My youngest brother and I are best friends. Even though we’re eight years apart, we have so much in common and enjoy spending time together. Back when I was a single mom, he and I had a house together and he helped me out with my daughter. After I met my husband and told my brother that I was moving from Philadelphia to California, everything changed. By the time my daughter and I moved a few months later, my brother was barely speaking to me.
It had been two years since my youngest brother and I had last spoke when I received an early morning phone call that he was missing. His live-in girlfriend, who I had never met, told me that after bringing their dogs home from a walk, he left the house and disappeared. My brother left his keys, wallet, and telephone behind.
I lived across the country, but my family and his friends drove the two hours from our hometown to where he lived to search for him. As I supported their efforts by doing as much investigation as I could from the West Coast, all sorts of scenarios ran through my head. I didn’t want to think the worse, but I couldn’t help it.
After nearly two weeks of being gone without a trace, I received another phone call. This time it was my mom letting me know that my brother had been found. He had jumped off a bridge and was on his way to the hospital in critical condition. Later that night, I talked to my brother for the first time in years. He was in a lot of pain, but surprisingly lucid. Our conversation was more honest than it had ever been as I asked him, “Why didn’t you call me? Why didn’t you answer when I called? Don’t you know that I’m always here for you?”
I had long suspected that my brother might have depression. We grew up with the same toxic parent, which presented a lot of challenges. My brother felt the brunt of it for various reasons. Even still, he was always so put together and able to adapt that I figured he had found a way to manage it and work through it. That’s why, when he wouldn’t answer my calls or text messages for two years, instead of being concerned that there was a problem with him, I assumed I had done something to make him not want to talk to me.
When we talked on the night that he was found, I felt so guilty that I hadn’t seen the signs sooner. I apologized for not being there for him, but he told me that his decision had nothing to do with me. Things had spiraled out of control for him and he thought going away would make everything better. Before he went to the bridge, he had checked himself into a treatment facility for a week. It was there that he decided his mind was made up.
As a suicide survivor, he said all the things the folks left behind usually suspect. That people would be better off without him here. He didn’t want to be a burden on people he loved. It didn’t matter to anyone if he was here or not anyway. That everything was going bad and he couldn’t figure out how to fix it.
My brother had just gotten out of surgery, but we talked for an hour. We caught up and talked about what he wanted for his future. It sounded as if he knew he had a second chance at life and was grateful for it. There were a few family members who didn’t understand that even though he was doing better emotionally in that moment, we needed to continue to support his healing. He didn’t try to die by suicide because he was weak and now he was strong. He’s always been strong, but depression can take down even the most solid person.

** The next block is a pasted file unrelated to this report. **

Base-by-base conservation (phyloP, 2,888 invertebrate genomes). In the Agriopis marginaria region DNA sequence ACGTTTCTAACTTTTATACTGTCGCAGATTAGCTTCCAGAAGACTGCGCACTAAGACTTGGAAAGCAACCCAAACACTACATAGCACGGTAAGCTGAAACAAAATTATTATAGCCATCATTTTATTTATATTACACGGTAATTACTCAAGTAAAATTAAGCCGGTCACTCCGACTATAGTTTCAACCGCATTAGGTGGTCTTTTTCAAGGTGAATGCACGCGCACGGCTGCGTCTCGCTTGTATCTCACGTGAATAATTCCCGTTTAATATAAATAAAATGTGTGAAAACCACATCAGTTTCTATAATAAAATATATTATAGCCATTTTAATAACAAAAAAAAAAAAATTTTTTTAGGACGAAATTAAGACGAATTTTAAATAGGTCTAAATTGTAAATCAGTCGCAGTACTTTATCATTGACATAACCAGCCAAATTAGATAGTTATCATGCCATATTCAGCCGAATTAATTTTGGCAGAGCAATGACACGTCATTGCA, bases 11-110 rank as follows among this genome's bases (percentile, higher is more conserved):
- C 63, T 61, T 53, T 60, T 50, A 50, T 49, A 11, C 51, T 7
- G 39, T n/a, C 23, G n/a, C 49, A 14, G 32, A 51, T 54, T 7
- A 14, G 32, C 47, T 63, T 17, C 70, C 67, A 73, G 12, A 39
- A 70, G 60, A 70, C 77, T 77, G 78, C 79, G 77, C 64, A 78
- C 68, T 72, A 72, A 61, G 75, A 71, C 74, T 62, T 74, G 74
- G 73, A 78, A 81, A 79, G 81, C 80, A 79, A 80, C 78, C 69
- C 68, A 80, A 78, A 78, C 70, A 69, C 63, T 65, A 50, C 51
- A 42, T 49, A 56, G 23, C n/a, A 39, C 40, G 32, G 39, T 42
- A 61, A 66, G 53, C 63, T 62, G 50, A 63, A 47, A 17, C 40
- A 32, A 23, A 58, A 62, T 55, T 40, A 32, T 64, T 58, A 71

I was so thankful to have my brother back. For months afterwards, though, I would study him, looking for signs of darkness looming. He moved to California and stayed with my family for a short period while looking for his own place, and I never wanted to leave him alone. I’d ask him to ride everywhere with me even for quick errands, and made it a point to be in his space as much as humanly possible. I trusted him, but I didn’t trust his illness. It had tried to take him from me once, and I didn’t want it to happen again.
Loving someone who has attempted suicide has changed me. It has made me much more intentional about checking in with people and their mental health. If I see signs that something is different in a person, I ask, specifically, “Are you considering hurting yourself?”
My brother is not the only person I’ve asked that question in the last couple of years either.
I don’t let time elapse between checking on loved ones. If they don’t want to talk to me, they’ll have to tell me. Otherwise, I’m calling, texting, emailing, sending a video text, DM’ing on social media — anything to let them know that someone notices them and that they are important and valued.
Since then, my brother has recovered. He works hard to manage his depression after finding a regime that works for him. When I ask him how he’s feeling, he’s open and transparent. He knows what his triggers are and works hard to minimize them.
I know we’re not ever really in the clear. Depression can be so unpredictable. To know that depression at one time had such as strong grasp on someone I love so much is scary. I’m not going to dwell on how different things could have been, though. I’m just grateful that he knows that the things he thought when he was in his dark space are not true. Most importantly, I’m thankful that he’s still here.
If you, or someone you know, is having suicidal thoughts, contact the National Suicide Prevention Lifeline at 1-800-273-8255 or text “START” to 741-741. For additional mental health resources, click here.
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